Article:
I loved reading the humorous book of essays called Raising Zombies, and I am thrilled to introduce you to the author and wonderful storyteller, J. Thorn.
Raising Zombies is one of the best books I've read for a long time. So humorous that after I yakked about it ad nauseum to my husband, he finally decided to read it. Just like I knew would happen, I caught him chuckling and at times laughing out loud just as I had. Not only is Mr. Thorn funny, but as a teacher in his earlier career, he's very insightful about children. Many of his observations equalled my own and shone a light on mistakes being made by today's parents who won't let kids just...well...be kids. They don't want children challenged where there might be failure. And they don't want them left alone to discover that imagination can be their best playmate. And heavens if one of their babies gets a bruise or suffers a hurt whether emotional or physical, it's not tolerated without there being an uprising. So how do these little people grow up with any kind of armor against what the world has in store for them as adults?
Other essays took on the ridiculousness of how the some folks try and control our way of thinking by saying that we're offending a segment of the population with our politically incorrect expressions. To show how silly they get sometimes, Mr. Thorn drew up his own list. A couple of my favorites were: Dracula--endorses the irresponsible practice of transmitting bodily fluids. And this one: Skeleton--exhibits insensitivity toward those with eating disorders. I could go on because they were so well done.
Another insightful passage that made me think included these words: "The events that forever change the evolution of the species happen without warning, sparked by the will of the Common Man, not from the wisdom of those in power." I believe this line was pertaining to the Civil Rights Movement. So interesting and so true!
As you can imagine, I could go on and on about this wonderful book. I thought about what I liked most to share that with you and I decided it's the authors voice and his way of sharing his ideas. He doesn't presume to preach, nor does he bore the reader to tears. What he's done is shine a light in areas that we all need to look at more clearly.
p.s. If this man was ever to take to the stage as a stand-up comedian, I'd stand in line to buy a ticket.
Raising Zombies. The title was in my head before the essays were saved to the hard drive. I don’t know if I ever consciously decided to write a narrative non-fiction about my time as a teenager of the 1980s, an educator, and a parent. I did not intend to willingly expose all of my childhood insecurities on Amazon, and I certainly did not intend to have anyone read it. Please laugh at my mullet and my Def Leppard obsession. Go ahead and have a chuckle at my expense. I wrote this collection of humorous essays for closure on a chapter in my life and to address tendencies in our culture around child-rearing that are damaging childrens’ ability to deal with reality. I saw many things that pissed me off but ranting about them to family, friends, and co-workers wore thin. But if you can make people laugh, think for a moment, maybe even begin to question the traditions they’ve so blindly followed, things can change in an instant. If you have any doubt about that, think about how quickly the idea of Communism died in the late 1980s.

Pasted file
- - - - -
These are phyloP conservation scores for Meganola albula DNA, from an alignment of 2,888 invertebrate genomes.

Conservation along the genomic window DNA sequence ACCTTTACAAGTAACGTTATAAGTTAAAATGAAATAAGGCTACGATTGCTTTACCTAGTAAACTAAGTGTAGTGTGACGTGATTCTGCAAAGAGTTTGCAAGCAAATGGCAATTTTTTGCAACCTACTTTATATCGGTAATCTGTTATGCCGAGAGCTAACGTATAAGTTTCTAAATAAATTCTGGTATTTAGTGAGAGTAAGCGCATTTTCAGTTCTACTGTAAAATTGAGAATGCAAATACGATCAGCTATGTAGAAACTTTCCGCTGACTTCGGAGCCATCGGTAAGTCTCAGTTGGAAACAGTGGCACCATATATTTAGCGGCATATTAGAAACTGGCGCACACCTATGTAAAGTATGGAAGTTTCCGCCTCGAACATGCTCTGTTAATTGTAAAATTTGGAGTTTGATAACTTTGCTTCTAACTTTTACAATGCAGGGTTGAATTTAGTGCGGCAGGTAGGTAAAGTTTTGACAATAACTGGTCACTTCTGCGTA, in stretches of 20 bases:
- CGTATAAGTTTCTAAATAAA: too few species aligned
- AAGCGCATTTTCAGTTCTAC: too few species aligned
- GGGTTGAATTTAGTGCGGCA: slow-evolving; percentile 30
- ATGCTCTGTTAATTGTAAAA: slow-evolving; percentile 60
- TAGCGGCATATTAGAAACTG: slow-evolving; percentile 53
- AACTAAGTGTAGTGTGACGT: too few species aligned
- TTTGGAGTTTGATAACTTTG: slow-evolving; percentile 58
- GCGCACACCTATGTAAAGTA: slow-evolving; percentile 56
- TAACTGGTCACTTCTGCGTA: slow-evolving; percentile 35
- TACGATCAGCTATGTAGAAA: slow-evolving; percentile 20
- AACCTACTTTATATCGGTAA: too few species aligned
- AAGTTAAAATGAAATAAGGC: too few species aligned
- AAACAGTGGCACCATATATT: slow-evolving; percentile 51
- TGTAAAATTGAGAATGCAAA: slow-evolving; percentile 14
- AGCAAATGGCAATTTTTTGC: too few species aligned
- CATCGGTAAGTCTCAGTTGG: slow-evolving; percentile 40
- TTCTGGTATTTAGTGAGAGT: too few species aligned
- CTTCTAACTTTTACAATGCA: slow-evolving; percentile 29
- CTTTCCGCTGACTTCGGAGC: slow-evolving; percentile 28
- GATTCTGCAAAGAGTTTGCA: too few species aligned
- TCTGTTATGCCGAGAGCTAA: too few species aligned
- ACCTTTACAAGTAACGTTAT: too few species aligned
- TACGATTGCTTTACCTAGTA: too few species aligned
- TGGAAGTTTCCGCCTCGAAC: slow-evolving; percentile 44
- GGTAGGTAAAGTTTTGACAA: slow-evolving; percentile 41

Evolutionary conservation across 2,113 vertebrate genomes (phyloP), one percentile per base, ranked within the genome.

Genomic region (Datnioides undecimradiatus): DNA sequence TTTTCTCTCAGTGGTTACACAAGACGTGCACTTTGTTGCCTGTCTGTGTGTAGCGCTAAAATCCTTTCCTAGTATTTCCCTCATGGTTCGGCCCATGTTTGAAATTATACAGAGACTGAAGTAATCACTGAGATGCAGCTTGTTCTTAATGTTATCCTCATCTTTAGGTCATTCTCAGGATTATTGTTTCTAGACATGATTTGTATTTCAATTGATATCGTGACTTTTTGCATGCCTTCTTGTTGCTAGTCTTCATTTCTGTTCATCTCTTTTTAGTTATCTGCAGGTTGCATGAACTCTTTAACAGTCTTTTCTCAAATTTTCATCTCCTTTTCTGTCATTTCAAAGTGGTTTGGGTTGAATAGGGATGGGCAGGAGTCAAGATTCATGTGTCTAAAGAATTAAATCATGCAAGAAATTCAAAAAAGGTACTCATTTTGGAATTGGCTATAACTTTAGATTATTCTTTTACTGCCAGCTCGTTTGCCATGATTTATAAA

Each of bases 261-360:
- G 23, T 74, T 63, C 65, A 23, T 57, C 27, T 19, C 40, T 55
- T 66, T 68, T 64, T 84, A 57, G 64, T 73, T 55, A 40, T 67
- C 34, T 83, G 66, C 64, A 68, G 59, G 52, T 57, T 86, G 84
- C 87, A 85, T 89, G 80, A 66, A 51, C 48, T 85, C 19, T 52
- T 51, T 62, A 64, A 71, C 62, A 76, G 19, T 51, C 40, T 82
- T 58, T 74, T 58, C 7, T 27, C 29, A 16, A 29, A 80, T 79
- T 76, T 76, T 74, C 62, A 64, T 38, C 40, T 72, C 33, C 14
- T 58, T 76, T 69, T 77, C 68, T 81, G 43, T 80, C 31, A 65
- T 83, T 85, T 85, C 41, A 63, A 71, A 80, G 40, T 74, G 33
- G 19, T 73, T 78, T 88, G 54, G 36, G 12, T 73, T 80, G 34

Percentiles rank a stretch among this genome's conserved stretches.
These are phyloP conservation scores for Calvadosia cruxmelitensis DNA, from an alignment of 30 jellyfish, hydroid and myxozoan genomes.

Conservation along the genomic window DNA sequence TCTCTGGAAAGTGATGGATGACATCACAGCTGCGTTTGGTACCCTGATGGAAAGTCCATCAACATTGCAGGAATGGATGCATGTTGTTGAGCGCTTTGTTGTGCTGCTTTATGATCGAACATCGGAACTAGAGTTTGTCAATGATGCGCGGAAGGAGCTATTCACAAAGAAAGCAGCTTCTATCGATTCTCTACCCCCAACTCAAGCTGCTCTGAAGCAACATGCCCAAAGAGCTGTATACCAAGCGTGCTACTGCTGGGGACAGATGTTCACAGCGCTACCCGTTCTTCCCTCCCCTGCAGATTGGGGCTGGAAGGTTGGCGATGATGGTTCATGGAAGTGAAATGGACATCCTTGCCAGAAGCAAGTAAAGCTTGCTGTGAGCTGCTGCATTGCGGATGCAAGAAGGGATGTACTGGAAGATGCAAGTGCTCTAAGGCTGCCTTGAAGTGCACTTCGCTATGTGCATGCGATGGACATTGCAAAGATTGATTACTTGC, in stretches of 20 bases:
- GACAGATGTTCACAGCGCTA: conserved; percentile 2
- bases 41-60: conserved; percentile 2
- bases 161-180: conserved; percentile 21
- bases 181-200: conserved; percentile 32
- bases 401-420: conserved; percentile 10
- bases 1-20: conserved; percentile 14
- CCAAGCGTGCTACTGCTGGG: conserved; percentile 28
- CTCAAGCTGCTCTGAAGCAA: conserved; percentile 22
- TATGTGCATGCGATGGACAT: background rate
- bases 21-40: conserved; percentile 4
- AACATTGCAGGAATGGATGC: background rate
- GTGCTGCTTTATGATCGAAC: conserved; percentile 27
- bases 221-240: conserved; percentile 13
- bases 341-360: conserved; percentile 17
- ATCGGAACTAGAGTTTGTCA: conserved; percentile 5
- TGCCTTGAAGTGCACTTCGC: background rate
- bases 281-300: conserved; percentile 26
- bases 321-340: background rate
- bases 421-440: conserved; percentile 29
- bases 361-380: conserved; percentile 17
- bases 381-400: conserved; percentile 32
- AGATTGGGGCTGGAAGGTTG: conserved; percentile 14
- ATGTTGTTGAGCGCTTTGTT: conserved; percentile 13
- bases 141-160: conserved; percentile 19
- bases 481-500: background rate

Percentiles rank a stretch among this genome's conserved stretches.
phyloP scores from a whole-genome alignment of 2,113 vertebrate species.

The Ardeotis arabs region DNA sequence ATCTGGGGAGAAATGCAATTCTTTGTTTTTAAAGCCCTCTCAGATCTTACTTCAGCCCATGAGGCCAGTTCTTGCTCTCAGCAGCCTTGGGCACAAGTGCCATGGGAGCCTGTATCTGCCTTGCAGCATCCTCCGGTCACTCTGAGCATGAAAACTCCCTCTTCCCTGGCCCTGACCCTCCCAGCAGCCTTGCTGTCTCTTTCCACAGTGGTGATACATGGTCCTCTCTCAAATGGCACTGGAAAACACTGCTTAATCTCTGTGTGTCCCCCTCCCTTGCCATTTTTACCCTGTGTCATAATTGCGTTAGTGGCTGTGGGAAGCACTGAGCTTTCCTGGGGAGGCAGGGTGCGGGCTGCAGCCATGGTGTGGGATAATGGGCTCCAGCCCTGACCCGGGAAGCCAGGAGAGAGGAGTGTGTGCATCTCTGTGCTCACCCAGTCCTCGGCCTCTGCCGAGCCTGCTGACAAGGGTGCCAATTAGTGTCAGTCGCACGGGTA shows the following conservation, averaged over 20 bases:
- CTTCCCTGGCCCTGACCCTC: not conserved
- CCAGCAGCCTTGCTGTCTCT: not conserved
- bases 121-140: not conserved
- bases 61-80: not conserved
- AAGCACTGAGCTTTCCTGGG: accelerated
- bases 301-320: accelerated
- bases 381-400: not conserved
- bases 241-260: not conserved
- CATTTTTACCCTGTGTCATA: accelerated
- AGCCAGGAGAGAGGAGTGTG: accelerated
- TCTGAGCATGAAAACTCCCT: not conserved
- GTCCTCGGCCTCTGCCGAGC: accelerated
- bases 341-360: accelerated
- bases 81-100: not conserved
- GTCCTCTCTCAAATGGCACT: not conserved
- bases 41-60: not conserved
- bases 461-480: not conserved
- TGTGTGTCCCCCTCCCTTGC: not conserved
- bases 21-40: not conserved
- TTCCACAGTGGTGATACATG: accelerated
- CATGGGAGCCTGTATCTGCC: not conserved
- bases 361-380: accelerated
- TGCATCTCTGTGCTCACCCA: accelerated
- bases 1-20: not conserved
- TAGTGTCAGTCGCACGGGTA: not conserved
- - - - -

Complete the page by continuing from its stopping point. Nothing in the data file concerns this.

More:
I normally write fiction, horror, and dark fantasy. I often portray zombies as mindless creatures pursuing nothing but their most basic, instinctual urges. So when I had to make a final decision for a title, I never wavered from the initial idea. In a way, many families and schools are doing just that, raising zombies. The “good” kids are the ones who conform and obey. They are not the ones who challenge the system through creativity. Innovation comes from calculated risk-taking and that will never happen if we constantly reward the rule-followers and punish the divergent thinkers.
Now that Raising Zombies is on the virtual shelf, I hope people will read it and think about what they do with and to their children. I don’t expect every reader to agree with my perspective—I question everything and you should too, including the ideas I present in this book. I pose some opinions that will make mainstream America shudder and I expose other cultural norms that are downright embarrassing. It’s not the Chinese or Al Qaeda that’s keeping America from being a global leader; it’s our sense of entitlement. Teach your children to earn their success.
J's book is on Amazon for $.99